Cooking on an oil rig!

In the summer of 2010, chef Colin Johnstone was cooking in the galley of the Janice oil production platform out in the North Sea. He was cooking in every sense of the word!

His old electric hotplates, although performing well pumped out more heat into the kitchen than they did into the food. He contacted Control Induction with a view to replacing his old electric cookers with an alternative low energy and more important less waste heat, induction stoves

Traditional marine catering equipment - electric hot plates are sturdy but very inefficient and very hot for the chef! Typically less than 25% of the energy used by a commercial electric cooker actually ends up going into the food. electric_stoves_maersk_oil_janice_production_platform_800x600.jpg
Maersk Oil Janice production platform. Located in the North Sea about 175 miles south east of Aberdeen in Scotland.  janice_oil_rig.jpg
Safety Officers move things along!

Colins new kitchen was going to happen but......nobody knew when. During the winter of 2010/2011, during a normal safety inspection the safety officer along with an executive of Maersk Oil happened to look into the galley on the Janice rig. Because a rig has the potential for many possibly disastrous accidents the safety officer is spoilt with interesting aspects of rig safety to explore. For this reason the kitchen is one of the less likely areas that would be inspected but, this safety officer happened to look into the kitchen. Whilst it was clean and tidy, it was also very hot! If working in high temperatures reduces concentration and increase the chances of accidents it was clear that an error in the kitchen had the potential to effect every member of the team on the rig!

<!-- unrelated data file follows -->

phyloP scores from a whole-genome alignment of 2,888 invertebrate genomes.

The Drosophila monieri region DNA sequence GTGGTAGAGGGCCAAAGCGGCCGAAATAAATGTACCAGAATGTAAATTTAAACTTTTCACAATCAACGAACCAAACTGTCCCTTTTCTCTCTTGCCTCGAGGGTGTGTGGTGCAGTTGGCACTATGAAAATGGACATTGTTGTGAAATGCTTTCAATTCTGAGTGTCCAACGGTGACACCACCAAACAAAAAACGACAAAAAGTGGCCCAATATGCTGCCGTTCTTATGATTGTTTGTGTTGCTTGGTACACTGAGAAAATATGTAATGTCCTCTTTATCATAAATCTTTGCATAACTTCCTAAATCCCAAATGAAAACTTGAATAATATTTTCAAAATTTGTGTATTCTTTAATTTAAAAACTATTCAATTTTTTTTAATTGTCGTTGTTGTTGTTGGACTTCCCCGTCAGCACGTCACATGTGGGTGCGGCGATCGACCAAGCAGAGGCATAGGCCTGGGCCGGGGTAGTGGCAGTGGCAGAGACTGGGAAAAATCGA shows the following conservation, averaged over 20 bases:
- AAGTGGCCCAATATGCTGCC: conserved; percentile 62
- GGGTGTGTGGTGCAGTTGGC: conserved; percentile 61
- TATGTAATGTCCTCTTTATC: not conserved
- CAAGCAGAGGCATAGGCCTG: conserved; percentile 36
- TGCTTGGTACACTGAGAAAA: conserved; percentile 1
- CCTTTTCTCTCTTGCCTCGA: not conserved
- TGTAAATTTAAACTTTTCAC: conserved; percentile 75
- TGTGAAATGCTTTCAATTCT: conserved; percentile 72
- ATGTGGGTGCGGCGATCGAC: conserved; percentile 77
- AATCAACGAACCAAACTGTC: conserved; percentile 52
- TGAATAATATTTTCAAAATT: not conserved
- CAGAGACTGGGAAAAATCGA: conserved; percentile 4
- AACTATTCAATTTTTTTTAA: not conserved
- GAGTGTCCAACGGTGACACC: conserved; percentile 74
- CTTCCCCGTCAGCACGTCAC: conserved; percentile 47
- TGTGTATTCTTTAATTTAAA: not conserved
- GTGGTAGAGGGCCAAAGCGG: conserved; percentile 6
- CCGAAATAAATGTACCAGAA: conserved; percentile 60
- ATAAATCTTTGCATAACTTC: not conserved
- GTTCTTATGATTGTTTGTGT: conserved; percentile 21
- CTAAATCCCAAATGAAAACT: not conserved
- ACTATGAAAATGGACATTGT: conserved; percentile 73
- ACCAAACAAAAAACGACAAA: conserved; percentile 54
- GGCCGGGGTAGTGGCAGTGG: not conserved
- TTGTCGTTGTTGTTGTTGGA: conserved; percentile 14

In short the high ambient temperature in the kitchen could indirectly stop production on the oil rig.

Suddenly the replacement of the electric stoves became an important issue and an inspector was sent to the Control Induction factory to check that manufacturing methods, spares stocks, quality, reliability, etc. etc. were suitable for supplying an oil rig. Control Induction gained approval and soon the new stoves were being made.

Induction Stoves ordered Following the factory inspection and agreement of specifications, two four ring induction stoves (a total of 8 induction hobs) were ordered in the spring of 2011.
Unusual power supply One unusual factor effecting the installation of these induction hobs was the fact that the Janice does not have a neutral available for high power equipment. Control Induction quickly developed a system to convert the power removing this possible barrier.
Induction stoves in position new_induction_stove_janice_0031_800x600.jpg
A Happy Chef!

Following the installation, Control Induction contacted Colin Johnstone to check everything was working ok, his head chef said:

"Yes they are great, the temperature of the galley is better now, thanks for your help and kind regards, Fab." 

The figures below show very comfortable working temperatures in the galley, with the old electric hobs temperature in the galley regularly reached 35-38°C.
A cool kitchen! kitchen_temperatures_janice_new_induction_stove_0041_800x600.jpg
Chef Colin Johnstone's comments in August 2011  
Hi Geoff,
Hope all is well with you.
Just thought I would drop you a quick email to say that I and the team are enjoying cooking on our new stoves!!.
I know it took a while to get sorted out but eventually we did & I then ended up in the office for a few months so did not get out to use them until last week.
They have had the desired effect and have reduced the overall temperature in our galley by approx 5c-8c which is exactly what I thought they would, making our working environment much more comfortable for all of us.
Additionally they are far more efficient than our old stoves so lots of improvements from the chefs too haha.
Once again many thanks for all your time & help getting the stoves made & out to us and I would not hesitate to recommend you to anyone in the future.
Kind regards

Colin Johnstone